I’m quite surprised that portable applications remain fairly unknown despite their ease of use and portability. Perhaps it’s because Microsoft have us all trained with the mindset that installation is the only way to get applications working on Windows. That coupled with the fact that default Windows installation is with full admin rights make application installations seem like the natural thing to do.

Portable applications (or portable apps, as they are more commonly known) are applications that have been modified to run separately from the underlying Windows OS and store application settings and data in files rather than in Windows registry. This takes away the reliance on Windows and makes the applications self-sufficient and portable between various Windows machines. PortableApps.com is the goto place to find all apps portable. It has a full online community dedicated to make applications portable.

I started using portable apps more than a year ago when I had problems with Windows on my laptop which was running rather slowly, probably due to the clutter from the installed applications. I searched online for standalone applications that does not require installation and found PortableApps.com.

Now, I carry my apps, such as Firefox (with all my favourite plugins and extensions), gVim, 7-zip and OpenOffice around with me on my portable harddisk and USB flash drive. On my office laptop, I have Firefox, putty, Chrome and Thunderbird running off the harddisk for better performance. Because they are portable versions, I can archive and backup my emails easily by simply copying the data directories. At home, apps like XnView and mplayer are run off my network drive on my home machines for viewing photos and videos.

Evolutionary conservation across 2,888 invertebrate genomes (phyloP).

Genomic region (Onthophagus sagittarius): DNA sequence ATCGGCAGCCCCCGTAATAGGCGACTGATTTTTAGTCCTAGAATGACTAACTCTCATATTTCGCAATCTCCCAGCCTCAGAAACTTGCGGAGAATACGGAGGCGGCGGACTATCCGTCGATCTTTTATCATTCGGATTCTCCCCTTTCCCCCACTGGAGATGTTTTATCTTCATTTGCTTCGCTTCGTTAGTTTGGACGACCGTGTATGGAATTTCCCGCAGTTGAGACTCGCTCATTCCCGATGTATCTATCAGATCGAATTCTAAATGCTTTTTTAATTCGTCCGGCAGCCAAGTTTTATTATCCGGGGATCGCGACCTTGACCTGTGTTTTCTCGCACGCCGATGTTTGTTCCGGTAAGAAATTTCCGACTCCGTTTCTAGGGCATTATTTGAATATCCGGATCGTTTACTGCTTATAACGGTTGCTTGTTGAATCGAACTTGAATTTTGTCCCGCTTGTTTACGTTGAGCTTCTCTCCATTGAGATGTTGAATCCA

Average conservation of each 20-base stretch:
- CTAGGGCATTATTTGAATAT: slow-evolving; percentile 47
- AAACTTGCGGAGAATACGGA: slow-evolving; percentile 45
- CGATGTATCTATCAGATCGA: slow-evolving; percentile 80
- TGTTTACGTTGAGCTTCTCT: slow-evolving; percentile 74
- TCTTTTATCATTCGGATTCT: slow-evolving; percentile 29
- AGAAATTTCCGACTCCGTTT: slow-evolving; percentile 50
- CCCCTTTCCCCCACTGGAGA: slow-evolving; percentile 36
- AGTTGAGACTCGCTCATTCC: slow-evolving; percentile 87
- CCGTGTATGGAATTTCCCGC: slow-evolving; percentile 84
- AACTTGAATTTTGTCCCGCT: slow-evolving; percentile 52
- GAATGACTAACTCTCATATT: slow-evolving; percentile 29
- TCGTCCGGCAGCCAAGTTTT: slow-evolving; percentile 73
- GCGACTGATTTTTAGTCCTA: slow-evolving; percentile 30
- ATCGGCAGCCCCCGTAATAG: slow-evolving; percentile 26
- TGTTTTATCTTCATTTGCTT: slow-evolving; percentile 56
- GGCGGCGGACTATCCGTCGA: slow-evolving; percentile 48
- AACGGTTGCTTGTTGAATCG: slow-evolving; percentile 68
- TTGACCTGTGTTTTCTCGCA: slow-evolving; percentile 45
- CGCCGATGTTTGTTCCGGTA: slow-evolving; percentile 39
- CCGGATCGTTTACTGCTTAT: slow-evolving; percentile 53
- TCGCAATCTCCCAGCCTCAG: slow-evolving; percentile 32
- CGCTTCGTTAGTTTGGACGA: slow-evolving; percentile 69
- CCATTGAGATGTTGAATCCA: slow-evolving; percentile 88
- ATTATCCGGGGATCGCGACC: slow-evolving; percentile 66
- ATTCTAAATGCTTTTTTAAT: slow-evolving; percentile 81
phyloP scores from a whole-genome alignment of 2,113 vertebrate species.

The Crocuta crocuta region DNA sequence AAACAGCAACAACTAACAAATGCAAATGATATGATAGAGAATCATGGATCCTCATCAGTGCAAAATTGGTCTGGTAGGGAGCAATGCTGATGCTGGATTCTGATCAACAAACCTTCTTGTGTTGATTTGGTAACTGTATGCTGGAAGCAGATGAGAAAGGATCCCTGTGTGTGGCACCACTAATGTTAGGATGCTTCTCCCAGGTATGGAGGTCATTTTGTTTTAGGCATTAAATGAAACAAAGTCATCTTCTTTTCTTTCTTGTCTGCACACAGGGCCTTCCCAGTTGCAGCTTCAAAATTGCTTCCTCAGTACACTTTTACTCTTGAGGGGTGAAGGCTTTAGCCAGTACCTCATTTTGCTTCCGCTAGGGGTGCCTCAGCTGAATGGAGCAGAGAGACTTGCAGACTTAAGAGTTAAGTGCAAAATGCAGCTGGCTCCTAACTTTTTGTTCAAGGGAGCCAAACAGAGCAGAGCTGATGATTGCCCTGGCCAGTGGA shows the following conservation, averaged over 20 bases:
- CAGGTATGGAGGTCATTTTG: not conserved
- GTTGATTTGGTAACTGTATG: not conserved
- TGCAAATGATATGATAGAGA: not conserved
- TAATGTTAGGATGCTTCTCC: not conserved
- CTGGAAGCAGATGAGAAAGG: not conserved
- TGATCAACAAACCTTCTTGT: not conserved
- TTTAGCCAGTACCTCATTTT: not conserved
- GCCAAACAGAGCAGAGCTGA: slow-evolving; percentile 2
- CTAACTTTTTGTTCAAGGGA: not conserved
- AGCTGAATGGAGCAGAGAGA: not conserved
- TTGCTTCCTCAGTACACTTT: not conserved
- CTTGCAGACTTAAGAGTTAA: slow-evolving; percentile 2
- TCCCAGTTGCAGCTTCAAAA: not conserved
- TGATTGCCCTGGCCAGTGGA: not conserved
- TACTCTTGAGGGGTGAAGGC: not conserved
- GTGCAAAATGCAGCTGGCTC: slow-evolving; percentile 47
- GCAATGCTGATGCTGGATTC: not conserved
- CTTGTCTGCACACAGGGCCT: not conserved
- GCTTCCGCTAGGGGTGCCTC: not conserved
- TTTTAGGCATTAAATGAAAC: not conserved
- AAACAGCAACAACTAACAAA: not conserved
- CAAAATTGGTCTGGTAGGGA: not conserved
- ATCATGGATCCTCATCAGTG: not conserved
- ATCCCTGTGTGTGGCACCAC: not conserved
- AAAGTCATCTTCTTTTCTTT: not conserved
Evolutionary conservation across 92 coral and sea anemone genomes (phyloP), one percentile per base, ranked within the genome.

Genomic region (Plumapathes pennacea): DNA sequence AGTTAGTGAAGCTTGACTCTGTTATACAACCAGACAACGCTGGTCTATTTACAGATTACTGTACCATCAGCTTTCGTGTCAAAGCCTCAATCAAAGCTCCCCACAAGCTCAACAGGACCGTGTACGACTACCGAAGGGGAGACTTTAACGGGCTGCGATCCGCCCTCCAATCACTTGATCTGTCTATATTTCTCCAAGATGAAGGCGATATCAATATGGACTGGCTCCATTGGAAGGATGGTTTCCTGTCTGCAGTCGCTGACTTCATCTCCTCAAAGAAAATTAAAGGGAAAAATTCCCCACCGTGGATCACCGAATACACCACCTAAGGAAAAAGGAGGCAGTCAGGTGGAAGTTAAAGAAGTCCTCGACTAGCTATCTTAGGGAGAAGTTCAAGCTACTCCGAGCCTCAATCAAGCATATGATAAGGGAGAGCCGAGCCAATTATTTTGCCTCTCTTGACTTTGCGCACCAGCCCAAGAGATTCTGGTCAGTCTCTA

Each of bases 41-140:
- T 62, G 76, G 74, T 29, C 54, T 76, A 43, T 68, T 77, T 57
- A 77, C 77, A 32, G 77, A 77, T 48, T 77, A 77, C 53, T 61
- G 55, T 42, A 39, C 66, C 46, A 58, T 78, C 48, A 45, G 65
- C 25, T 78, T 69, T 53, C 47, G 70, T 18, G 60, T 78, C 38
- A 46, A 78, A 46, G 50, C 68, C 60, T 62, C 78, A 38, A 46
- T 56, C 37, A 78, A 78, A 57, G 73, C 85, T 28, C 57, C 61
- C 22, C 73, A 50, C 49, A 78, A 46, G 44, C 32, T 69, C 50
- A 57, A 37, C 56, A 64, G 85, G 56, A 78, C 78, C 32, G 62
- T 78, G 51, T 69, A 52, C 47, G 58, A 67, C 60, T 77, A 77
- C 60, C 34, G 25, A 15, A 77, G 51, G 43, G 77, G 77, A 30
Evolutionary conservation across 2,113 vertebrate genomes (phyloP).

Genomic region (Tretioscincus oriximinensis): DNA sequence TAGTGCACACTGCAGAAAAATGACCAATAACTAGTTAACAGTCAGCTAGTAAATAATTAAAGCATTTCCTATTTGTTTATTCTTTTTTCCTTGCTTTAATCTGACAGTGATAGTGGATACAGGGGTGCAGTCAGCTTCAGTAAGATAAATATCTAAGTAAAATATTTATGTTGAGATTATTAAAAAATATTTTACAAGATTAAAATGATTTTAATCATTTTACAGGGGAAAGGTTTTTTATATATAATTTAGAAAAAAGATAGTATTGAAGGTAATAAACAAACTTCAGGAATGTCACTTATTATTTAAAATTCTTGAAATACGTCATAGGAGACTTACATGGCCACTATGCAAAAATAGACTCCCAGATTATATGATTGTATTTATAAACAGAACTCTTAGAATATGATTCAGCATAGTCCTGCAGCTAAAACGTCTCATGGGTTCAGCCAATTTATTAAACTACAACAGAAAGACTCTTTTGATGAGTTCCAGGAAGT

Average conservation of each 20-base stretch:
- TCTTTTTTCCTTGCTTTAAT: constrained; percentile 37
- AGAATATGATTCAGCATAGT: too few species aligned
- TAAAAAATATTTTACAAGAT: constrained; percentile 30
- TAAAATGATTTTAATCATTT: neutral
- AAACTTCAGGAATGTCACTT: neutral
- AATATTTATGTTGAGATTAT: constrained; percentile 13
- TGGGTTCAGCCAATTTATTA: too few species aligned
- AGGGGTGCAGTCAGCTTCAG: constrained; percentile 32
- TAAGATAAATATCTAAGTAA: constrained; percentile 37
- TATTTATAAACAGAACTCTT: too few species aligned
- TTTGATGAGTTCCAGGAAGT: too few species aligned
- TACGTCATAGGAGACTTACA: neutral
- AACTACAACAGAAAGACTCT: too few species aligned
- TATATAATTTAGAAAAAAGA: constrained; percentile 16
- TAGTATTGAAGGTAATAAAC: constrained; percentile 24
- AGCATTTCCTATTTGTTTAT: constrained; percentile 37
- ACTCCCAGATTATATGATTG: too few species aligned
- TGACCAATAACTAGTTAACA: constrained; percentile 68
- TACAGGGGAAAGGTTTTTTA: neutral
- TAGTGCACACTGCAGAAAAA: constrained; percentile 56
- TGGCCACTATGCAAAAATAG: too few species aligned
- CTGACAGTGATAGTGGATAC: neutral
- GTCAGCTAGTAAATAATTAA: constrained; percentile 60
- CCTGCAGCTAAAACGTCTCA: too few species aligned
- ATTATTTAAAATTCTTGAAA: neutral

Another thing I like about portable apps is the ability to maintain multiple versions of a particular app on a single device. Currently, I have 3 versions of FireFox on my flash drive. I normally use Firefox 3 for normal browsing, but I use Firefox 2 occasionally at work to access legacy webpages. And I’m testing out the new Firefox 4 beta, and loving it! It also makes upgrading a breeze, all you need to do is download the new version, click on the .exe, and select your present application folder to unpack and upgrade. All this done with your data intact! Do make sure that the application is not running when you are upgrading though.

The freedom of being able to carry the applications I prefer around and using them on any USB-enabled Windows machine is great. Although being portable does mean that the applications have slightly bigger footprints and might run a bit slower than their Windows-integrated counterparts, I think it’s a fair compromise for the convenience they provide.

Pros:

  • No installation required
  • Convenient to use
  • Portable on removable media like flash drives and USB harddisks
  • Maintain different applications versions in separate directories
  • Upgrading is a breeze

Cons:

  • Slightly slower
  • Not all applications are portable
  • Bigger footprint

Instructions to get Flash working on Firefox Portable and Chrome Portable:

  1. Download Firefox Portable or Chrome Portable
  2. Extract the browser application to a directory
  3. Download Flash installer from http://fpdownload.macromedia.com/get/flashplayer/xpi/current/flashplayer-win.xpi
  4. Use an archival software like 7-zip Portable to open the package
  5. Copy the files, flashplayer.xpt and NPSWF32.dll,
    • For Firefox: into the Data\plugins directory
    • For Chrome: into the App\Chrome-bin\Plugins directory (might need to create the Plugins folder)